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Immigration for spouses and children of U.S. citizens

Some Illinois residents may be concerned about how they can bring their close family members to join them in the United States. In the family-based immigration process, there are several types of family relations that take priority, especially spouses, fiancé(e)s, and adopted children. When a U.S. citizen wants to bring their spouse to live as a permanent resident, he or she must file a visa petition for the spouse. In some cases, the spouse is already living in the U.S. When the petition is approved, the spouse can then petition to adjust status to that of a green card holder.

If the spouse is living abroad, he or she can go to the closest consulate to finalize the processing of the immigrant visa. If the U.S. citizen and the spouse were married for less than two years, the permanent residency granted will be considered conditional. The spouses must show their marriage is real and not conducted solely for immigration purposes. They must file a petition to remove the conditional status before the two-year period is over.

Immigration issues and young children

We have covered a variety of topics related to family immigration on this blog, but some people have an especially hard time with respect to immigration matters. For example, those who have young kids may be under an incredible amount of stress, and they may also struggle with helping their children work through these concerning issues. For example, some children are too young to understand what is going on, and communication can be very hard. Not to mention, kids often have difficult issues of their own to work through (such as problems at school) which can make this situation even more troubling.

For starters, it is important to look at this issue from your child's point of view. Try to understand what they are going through and provide them with some reassurance. You may not be able to answer all of their questions, but it is very helpful for you to do your best to give them answers as well as reassurance. Whether you run the risk of deportation or you are worried about your entire family being sent out of the country, we know how tough this situation can be.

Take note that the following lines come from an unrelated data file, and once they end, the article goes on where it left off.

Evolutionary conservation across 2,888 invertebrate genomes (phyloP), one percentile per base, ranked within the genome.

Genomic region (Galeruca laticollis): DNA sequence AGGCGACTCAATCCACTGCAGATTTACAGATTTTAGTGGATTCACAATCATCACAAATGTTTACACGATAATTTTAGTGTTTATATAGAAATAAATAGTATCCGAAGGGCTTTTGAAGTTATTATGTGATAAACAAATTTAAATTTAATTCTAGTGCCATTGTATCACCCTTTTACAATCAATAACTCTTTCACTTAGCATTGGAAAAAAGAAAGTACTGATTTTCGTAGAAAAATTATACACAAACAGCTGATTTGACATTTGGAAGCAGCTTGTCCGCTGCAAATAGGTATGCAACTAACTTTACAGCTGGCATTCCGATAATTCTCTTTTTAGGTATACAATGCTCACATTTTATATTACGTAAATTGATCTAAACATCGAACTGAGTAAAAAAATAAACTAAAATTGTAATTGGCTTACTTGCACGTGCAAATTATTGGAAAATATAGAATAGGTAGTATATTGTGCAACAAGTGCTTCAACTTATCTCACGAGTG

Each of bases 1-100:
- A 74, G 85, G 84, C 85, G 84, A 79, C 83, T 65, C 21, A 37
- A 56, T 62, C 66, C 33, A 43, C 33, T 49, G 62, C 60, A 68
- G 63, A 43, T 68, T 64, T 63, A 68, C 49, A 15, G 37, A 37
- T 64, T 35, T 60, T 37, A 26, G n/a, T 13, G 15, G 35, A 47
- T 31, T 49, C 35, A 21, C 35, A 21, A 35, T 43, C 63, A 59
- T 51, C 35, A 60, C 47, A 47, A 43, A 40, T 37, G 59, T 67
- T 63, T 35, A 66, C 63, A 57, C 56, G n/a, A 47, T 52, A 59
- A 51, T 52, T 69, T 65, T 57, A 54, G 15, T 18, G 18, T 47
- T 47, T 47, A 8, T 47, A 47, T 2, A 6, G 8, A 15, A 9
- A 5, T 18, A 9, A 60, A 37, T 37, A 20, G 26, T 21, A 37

Victory for immigrants after Trump plan denied

With the barrage of new immigration laws that are coming into play and have been throughout Trump's administration, many immigrants are feeling the pressure and fear of having their families dismantled. For immigrants in Illinois and elsewhere around the nation, policies in their favor have been far and few between despite the relentless efforts of immigration groups pushing for protection, liberty and tolerance. 

Recently, a court judge denied a plan from the Trump administration that would have made it so migrant families, regardless of the ages of family members, would be detained at the border without any consideration. Experts and immigration activists have expressed disdain over the decision of the Trump administration to detain young children in conditions that can have detrimental effects on their growth, development and safety. 

What is a fiance visa?

Preparing for marriage may be one of the happiest moments of your life. What if, however, your spouse-to-be is not a U.S. citizen and is legally residing in another country? You could wait until you are married and then apply for a spouse visa to bring the new member of your family into the country, or you could have your fiance apply for a K-1 visa that will allow them entrance into the country prior to the marriage ceremony. 

Keep in mind that if you do apply for a fiance visa, you are not required to stay in the country. You may decide to move out of the country once the marriage is finalized. However, you do have the option of using your fiance visa to apply for a green card, or permanent residence in the country. 

US announces new immigration policy for foreign-born children

The U.S. Citizenship and Immigration Services (USCIS) says children of U.S. service members and other government employees born abroad will no longer have automatic citizenship status. The agency says the new policy will go into effect Oct. 29.

The policy applies to children who are born in U.S. military hospitals located outside the country, and to children of government employees and military members who are serving abroad.

What do you need to do to prepare for a visitor via interview?